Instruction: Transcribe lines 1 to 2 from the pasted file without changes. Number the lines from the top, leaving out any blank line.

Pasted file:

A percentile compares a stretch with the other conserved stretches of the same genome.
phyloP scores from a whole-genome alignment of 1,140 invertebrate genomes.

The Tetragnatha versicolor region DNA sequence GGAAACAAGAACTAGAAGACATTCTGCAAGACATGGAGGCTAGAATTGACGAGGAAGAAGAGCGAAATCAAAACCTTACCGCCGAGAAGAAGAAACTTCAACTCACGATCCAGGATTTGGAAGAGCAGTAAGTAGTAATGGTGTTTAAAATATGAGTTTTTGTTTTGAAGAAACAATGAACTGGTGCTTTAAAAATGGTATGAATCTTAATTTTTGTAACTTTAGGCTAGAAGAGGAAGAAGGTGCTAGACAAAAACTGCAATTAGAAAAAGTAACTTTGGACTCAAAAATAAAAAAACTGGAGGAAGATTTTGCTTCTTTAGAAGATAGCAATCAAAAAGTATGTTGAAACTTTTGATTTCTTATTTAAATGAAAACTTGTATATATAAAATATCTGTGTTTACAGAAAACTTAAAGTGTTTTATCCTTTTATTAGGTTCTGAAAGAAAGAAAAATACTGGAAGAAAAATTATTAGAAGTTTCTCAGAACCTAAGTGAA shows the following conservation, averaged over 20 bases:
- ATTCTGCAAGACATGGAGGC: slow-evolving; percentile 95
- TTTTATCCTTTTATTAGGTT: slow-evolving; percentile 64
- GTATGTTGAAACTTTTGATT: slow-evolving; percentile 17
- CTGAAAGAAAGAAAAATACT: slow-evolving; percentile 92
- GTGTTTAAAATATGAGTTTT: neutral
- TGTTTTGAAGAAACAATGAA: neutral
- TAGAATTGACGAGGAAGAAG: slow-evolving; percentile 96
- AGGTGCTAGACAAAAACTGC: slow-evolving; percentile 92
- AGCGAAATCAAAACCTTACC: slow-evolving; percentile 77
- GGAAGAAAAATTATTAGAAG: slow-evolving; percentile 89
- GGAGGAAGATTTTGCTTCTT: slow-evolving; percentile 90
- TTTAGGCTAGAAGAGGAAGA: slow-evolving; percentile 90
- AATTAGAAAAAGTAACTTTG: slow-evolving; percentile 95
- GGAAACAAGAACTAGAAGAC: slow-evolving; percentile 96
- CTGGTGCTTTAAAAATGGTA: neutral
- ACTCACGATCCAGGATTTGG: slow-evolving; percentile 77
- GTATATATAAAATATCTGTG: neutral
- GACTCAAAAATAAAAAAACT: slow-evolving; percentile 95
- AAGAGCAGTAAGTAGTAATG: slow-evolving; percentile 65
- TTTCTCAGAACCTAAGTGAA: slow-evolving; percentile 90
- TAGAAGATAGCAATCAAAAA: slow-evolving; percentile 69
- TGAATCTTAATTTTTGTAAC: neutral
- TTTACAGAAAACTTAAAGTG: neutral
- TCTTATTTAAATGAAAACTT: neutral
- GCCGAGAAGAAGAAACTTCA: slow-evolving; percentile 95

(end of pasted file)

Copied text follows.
A percentile compares a stretch with the other conserved stretches of the same genome.
phyloP scores from a whole-genome alignment of 1,140 invertebrate genomes.